Maggie Nelson on Criticism, Intentionality, and Pain
In Conversation with Maris Kreizman on The Maris Review Podcast
On making connections between texts:
MK: I want to ask you a process question because the Works Cited section in your books is so expansive. Tell me about how you read and find connections in all sorts of texts and how you keep track of those connections.
MN: I read with a pencil. I read a lot of things that seem useful. Sometimes I teach the things I’m thinking about and so I’ve had cause to talk about them. And then I like writing other people’s words into my computer because it helps me understand what they’re saying or what I don’t understand about what they’re saying. So often I’ll go back and type all of the quotes in texts that were interesting to me. For this book I put them all into one big document, and then when I knew what the chapters were I’d differentiate by document. Then I’d print them out a lot and look at the connections between them, because often there might be something written about sexual freedom, say, but that seemed apropos in thinking about art or climate. So I wanted to have all of those things out. But it can be a little unwieldy, and it relies on memory and associative logic.
On rethinking positivity on pleasure:
MN: I love the Katherine Angel quote I have in the book where she says, “Sex can be a means of moving towards difficulty and pain.” That just seems so true to me. I don’t think it’s the only thing that’s true, but the idea that it’s moving towards positivity and pleasure reflects nothing I know about my own sexual history and most everybody I know. I think it’s really interesting and helpful not to accept unjust events or circumstances, but just as a psychological insight or maybe even as a road to forgiveness. Like, if I sought difficulty and pain and I actually found it, maybe something didn’t actually go wrong. Maybe I meant to go towards something that was difficult and painful, and I did.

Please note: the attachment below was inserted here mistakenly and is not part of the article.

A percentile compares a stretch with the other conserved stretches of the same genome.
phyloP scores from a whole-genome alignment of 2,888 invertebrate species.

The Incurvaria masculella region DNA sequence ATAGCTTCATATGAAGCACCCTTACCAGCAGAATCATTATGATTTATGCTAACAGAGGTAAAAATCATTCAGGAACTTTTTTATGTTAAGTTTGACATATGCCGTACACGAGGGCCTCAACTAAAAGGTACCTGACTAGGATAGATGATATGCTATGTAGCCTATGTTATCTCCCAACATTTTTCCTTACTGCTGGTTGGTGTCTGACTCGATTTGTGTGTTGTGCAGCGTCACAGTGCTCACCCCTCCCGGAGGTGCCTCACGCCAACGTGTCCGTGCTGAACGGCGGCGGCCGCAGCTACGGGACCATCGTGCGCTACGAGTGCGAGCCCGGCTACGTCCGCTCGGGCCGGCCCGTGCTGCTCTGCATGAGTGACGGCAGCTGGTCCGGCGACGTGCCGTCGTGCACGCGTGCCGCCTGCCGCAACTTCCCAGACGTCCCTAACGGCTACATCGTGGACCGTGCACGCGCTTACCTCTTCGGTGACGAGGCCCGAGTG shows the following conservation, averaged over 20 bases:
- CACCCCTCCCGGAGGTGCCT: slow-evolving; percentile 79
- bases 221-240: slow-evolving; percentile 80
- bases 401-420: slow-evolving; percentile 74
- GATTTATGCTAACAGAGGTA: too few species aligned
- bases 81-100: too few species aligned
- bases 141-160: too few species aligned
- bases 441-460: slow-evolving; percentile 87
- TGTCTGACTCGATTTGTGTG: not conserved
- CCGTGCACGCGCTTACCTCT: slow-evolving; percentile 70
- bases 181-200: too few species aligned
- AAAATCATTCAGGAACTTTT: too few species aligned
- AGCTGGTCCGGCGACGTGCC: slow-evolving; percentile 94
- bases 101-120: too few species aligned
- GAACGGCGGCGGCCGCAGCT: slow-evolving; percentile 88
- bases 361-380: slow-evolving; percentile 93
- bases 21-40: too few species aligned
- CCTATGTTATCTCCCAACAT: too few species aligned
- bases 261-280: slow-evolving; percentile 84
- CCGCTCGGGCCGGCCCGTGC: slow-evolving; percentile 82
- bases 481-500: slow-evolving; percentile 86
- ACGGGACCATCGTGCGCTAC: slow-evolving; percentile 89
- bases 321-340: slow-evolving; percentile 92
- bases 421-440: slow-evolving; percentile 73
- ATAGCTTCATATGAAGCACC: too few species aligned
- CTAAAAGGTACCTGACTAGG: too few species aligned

On intentionality in critical response:
MN: Critical response is a consequence of how good or bad the work is: how introspective, how politically acute, how self-aware, all kinds of things. And all of that matters. That said, I think the art chapter also tries to draw a little bit of distinction between critical response and then campaigns that have to do with hopefully inflicting damage on someone’s career. The chapter is not really for or against, it’s just trying to say let’s not purport that all critical response is created equal. There are different activities we engage in with different goals, and we should ask questions of those goals and our motivations. And if we deem that we want to engage in those campaigns, I’m not against them either. I’ve seen some unclarity—or, put ungenerously, some obfuscation—about our goals and motivations, and I think we should be clear.
Maggie Nelson is the author of several books of poetry and prose, most recently the New York Times bestseller and National Book Critics Circle Award winner The Argonauts. Her latest work of criticism is called On Freedom: Four Songs of Care and Constraint.